Cairns Regional Council Shows Leadership

As a Reef Guardian Council, Council Cairns Regional Council is actively involved in the protection of the reef and has demonstrated further leadership on this issue by being one of the first Partners to support and join the Wet Tropics Healthy Waterways Partnership. 

The Council has been involved in a number of initiatives to improve water quality including management of flood mitigation, upgrading of four wastewater treatment plants and community education programs on water conservation, waste management, litter control and sustainability.

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Graham O’Byrne, General Manager of Water & Waste, says that the Wet Tropics Healthy Waterways Partnership is a valuable mechanism for achieving a regional water quality monitoring and reporting framework, which is critical for measuring the success of management initiatives across all the catchments in the region.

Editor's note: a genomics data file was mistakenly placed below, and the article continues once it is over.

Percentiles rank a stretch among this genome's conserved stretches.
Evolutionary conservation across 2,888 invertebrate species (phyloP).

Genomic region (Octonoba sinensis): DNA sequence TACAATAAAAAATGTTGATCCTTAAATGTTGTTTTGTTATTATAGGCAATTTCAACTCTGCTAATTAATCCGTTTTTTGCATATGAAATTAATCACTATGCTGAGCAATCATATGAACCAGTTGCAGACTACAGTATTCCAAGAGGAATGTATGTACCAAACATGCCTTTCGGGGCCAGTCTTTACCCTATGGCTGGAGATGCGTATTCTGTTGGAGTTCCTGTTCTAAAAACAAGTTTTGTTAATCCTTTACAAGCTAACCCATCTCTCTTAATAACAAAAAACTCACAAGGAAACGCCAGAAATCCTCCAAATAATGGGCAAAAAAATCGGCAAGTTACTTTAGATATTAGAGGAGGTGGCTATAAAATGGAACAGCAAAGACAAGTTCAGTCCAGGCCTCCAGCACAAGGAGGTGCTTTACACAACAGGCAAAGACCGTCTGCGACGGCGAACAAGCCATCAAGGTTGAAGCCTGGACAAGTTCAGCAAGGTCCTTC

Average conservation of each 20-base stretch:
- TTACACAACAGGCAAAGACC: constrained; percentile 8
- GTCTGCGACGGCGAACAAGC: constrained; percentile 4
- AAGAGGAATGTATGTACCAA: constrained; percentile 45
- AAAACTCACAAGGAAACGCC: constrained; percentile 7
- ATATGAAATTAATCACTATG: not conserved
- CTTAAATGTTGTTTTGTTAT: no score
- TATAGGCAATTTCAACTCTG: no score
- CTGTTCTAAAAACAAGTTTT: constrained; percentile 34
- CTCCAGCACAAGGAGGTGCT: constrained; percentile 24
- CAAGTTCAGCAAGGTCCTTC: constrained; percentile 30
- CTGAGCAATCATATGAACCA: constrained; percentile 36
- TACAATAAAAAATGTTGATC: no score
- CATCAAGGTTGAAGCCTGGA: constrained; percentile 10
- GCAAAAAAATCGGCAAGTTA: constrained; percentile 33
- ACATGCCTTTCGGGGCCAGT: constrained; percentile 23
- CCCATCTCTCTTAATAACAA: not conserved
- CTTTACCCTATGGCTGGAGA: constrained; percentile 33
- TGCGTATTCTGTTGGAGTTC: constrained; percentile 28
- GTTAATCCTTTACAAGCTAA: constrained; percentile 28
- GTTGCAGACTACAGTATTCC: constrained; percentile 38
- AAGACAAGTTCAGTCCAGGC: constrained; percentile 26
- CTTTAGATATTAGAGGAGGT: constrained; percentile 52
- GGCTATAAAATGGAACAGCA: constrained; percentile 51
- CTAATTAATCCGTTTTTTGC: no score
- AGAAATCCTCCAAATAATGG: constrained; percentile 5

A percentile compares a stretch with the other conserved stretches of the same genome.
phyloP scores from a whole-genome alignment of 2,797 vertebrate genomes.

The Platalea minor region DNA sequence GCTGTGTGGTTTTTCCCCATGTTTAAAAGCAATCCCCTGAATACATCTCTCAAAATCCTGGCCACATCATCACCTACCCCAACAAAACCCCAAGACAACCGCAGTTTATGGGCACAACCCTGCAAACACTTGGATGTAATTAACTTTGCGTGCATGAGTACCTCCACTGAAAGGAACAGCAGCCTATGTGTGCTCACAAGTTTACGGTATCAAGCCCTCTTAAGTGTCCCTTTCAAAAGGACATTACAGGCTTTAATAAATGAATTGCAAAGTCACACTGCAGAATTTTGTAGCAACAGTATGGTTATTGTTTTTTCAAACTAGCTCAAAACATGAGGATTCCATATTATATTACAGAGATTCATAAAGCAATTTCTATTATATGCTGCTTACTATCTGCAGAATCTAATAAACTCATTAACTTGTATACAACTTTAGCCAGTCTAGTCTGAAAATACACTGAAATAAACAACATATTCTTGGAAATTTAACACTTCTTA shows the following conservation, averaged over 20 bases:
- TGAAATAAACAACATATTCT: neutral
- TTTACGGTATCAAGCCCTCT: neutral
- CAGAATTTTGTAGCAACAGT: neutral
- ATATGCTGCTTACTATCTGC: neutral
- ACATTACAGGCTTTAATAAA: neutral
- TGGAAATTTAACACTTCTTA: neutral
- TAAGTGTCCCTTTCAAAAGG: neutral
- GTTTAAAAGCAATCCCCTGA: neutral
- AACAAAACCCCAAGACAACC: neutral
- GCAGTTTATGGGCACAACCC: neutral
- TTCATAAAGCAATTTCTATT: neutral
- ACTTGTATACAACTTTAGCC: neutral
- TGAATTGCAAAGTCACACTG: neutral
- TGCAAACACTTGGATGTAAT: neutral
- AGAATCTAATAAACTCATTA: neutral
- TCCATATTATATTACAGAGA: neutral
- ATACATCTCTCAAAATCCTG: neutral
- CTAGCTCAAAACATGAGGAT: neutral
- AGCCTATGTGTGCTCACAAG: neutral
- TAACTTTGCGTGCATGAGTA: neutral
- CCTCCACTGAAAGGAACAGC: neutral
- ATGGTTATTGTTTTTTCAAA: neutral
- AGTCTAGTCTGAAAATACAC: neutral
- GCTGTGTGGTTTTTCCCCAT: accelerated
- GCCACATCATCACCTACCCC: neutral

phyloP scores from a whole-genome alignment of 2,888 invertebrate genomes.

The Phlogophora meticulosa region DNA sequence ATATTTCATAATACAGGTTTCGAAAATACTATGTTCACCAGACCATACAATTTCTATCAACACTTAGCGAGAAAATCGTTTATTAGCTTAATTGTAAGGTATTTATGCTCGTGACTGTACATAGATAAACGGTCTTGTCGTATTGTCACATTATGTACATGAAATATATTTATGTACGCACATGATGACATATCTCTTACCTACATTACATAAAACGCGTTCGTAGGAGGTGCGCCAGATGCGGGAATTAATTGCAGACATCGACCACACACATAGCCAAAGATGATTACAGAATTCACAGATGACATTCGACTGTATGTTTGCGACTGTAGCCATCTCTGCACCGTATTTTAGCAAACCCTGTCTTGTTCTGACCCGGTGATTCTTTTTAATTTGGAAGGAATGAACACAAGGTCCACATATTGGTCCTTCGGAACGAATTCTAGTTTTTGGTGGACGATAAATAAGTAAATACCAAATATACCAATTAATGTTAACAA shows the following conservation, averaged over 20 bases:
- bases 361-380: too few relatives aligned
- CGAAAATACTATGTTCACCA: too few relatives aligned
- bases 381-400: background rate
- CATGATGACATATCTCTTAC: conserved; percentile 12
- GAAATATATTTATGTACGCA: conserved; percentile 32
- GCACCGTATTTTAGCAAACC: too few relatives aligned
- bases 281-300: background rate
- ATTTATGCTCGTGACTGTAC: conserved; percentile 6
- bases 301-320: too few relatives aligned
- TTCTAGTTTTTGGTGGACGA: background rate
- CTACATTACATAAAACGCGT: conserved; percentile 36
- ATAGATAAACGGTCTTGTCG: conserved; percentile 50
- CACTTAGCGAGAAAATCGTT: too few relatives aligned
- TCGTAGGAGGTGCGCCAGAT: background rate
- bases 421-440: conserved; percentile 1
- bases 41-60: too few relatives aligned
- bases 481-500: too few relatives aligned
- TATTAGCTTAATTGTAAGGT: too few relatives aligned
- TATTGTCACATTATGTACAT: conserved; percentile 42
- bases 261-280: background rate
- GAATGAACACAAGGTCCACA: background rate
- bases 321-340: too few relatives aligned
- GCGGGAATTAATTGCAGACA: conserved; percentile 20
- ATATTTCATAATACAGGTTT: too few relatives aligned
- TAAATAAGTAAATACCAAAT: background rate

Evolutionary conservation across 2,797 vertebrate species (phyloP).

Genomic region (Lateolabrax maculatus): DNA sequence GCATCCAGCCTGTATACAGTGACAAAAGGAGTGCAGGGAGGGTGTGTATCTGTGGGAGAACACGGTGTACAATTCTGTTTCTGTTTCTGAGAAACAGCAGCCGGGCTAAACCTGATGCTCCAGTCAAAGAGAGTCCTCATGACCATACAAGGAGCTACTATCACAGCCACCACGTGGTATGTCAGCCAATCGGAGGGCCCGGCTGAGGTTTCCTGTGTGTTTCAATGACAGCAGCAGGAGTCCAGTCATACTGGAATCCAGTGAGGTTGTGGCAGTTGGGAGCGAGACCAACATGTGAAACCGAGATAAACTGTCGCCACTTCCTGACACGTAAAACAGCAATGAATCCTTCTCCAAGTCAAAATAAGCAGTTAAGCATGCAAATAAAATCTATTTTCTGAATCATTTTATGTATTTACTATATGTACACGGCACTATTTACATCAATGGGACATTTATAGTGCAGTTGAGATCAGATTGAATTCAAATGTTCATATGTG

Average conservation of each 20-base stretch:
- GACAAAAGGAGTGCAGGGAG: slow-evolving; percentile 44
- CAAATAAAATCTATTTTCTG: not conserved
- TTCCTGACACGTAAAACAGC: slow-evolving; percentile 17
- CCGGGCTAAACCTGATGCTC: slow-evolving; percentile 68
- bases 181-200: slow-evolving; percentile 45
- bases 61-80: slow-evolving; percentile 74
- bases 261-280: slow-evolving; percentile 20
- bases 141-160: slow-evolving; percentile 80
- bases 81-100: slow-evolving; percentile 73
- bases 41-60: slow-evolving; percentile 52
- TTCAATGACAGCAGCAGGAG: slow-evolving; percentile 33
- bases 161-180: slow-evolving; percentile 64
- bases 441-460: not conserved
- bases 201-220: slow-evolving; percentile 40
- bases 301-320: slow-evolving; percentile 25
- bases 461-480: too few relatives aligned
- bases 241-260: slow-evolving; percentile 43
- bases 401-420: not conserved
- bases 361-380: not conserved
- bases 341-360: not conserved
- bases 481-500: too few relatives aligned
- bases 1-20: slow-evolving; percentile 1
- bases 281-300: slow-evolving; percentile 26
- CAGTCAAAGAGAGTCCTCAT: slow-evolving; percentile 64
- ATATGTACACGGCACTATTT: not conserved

“We have been advocating for a collaborative approach involving all levels of government, industry and the community for some time. By having a coordinated approach to this regional issue, any strategies and actions arising from the program will be more effective, better enabling consistency in data collection, analysis and reporting.”

Besides the opportunity to participate in the messaging and information reported on the health of the reef, O’Byrne says there are many benefits to being involved in the Partnership for organisations that are involved in water quality monitoring and reporting throughout the region.

“Our involvement allows us to contribute to reporting indicators and demonstrate to the wider Cairns community our commitment to management efforts to improve urban and estuarine water quality, including our implementation of actions arising from the Reef Guardian Action Plan.

“This is also a valuable opportunity to establish positive working relationships and knowledge sharing with other partner organisations and gain exposure to expert scientific information to enhance our own regime of data collection and analysis. There are potential cost savings associated with rationalising testing and monitoring of waterways, based on what others are contributing,” he said.

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